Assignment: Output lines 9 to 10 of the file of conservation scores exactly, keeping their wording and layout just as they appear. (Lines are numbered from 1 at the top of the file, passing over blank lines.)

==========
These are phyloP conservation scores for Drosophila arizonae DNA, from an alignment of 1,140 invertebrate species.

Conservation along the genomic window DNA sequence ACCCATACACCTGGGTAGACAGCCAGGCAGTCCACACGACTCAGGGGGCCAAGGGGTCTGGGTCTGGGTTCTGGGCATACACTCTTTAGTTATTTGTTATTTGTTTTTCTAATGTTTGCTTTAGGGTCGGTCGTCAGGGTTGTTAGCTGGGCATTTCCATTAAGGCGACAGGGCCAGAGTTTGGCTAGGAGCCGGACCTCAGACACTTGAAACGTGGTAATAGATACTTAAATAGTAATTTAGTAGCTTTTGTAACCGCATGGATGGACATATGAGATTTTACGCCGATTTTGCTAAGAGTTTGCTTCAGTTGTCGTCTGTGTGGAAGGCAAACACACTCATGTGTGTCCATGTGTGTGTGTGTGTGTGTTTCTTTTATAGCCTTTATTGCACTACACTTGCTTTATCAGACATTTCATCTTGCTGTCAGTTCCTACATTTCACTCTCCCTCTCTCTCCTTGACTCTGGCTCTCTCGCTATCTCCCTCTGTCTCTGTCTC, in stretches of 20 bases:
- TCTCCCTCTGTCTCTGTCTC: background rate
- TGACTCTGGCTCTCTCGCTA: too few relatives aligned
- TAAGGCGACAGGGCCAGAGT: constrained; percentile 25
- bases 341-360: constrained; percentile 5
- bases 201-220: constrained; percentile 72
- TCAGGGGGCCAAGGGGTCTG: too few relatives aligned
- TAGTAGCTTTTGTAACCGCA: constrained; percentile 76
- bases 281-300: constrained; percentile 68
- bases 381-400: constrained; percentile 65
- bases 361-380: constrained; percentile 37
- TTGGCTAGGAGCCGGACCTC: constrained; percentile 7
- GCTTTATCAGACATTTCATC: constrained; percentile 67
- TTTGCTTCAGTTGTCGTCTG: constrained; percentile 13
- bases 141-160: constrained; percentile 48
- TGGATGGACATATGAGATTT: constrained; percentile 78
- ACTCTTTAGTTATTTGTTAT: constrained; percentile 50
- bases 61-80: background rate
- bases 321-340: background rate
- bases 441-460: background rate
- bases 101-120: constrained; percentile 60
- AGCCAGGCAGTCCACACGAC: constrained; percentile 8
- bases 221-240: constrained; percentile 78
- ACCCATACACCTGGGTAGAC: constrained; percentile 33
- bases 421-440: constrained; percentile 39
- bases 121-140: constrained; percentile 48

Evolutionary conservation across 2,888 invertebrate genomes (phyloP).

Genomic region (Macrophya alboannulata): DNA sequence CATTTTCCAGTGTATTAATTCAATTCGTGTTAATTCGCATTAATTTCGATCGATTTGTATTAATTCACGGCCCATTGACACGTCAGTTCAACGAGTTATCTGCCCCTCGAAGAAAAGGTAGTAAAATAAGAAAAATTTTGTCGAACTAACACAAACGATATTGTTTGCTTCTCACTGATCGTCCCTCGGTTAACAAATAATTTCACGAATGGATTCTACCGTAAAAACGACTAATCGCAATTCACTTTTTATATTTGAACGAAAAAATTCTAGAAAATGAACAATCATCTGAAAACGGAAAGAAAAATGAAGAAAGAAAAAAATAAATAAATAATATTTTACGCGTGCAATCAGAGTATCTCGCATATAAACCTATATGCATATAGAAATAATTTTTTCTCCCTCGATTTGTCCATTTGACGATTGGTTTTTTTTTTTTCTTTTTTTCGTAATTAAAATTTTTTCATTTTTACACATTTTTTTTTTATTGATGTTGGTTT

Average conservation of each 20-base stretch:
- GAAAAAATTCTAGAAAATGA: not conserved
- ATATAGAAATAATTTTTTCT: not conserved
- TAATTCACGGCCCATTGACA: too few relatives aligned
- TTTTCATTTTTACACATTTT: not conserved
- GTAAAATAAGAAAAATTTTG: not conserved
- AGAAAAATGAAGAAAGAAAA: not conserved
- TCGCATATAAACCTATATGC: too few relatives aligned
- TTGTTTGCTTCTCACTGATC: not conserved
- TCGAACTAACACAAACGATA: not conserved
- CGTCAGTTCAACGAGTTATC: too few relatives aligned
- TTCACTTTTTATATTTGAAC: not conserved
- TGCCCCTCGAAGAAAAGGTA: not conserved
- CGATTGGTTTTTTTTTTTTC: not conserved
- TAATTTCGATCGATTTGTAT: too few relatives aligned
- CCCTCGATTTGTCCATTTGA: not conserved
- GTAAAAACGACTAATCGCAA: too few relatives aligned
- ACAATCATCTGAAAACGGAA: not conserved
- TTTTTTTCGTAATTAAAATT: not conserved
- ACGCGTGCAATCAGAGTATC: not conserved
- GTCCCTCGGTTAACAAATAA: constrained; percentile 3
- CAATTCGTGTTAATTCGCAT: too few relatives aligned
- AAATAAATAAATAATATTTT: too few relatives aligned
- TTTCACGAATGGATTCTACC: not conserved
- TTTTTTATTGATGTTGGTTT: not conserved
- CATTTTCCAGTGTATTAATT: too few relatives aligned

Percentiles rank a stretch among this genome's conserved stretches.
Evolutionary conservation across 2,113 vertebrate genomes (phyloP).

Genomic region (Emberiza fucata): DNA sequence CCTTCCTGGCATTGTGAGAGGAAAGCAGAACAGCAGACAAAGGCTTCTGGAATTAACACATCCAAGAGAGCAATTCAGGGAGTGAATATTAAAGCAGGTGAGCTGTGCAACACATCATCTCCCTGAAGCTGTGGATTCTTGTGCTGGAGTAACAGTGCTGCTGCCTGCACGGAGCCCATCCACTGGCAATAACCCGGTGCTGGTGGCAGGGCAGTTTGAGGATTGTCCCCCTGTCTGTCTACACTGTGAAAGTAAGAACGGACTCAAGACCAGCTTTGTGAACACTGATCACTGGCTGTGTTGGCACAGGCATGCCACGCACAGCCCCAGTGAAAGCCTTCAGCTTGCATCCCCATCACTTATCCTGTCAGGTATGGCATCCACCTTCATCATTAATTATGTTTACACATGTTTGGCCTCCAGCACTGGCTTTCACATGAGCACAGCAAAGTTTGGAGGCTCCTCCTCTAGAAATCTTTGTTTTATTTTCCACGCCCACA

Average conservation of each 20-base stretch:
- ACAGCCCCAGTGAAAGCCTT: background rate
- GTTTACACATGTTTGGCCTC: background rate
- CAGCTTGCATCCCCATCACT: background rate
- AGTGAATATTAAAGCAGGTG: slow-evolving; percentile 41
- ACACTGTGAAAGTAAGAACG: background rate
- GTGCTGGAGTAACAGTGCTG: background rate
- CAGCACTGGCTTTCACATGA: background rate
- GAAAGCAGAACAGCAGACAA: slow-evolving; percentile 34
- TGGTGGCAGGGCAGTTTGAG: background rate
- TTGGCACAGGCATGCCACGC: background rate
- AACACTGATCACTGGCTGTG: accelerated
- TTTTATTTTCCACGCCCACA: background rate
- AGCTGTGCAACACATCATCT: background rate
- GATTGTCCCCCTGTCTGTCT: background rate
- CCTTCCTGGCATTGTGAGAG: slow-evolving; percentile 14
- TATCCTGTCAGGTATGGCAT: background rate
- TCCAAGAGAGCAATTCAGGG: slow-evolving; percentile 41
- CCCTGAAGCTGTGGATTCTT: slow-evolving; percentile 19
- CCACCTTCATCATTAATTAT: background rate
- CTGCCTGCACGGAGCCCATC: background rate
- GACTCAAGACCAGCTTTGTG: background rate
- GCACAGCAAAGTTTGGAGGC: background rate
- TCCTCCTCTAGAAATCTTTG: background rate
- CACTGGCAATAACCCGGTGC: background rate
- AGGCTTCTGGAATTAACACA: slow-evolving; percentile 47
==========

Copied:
- TAGTAGCTTTTGTAACCGCA: constrained; percentile 76
- bases 281-300: constrained; percentile 68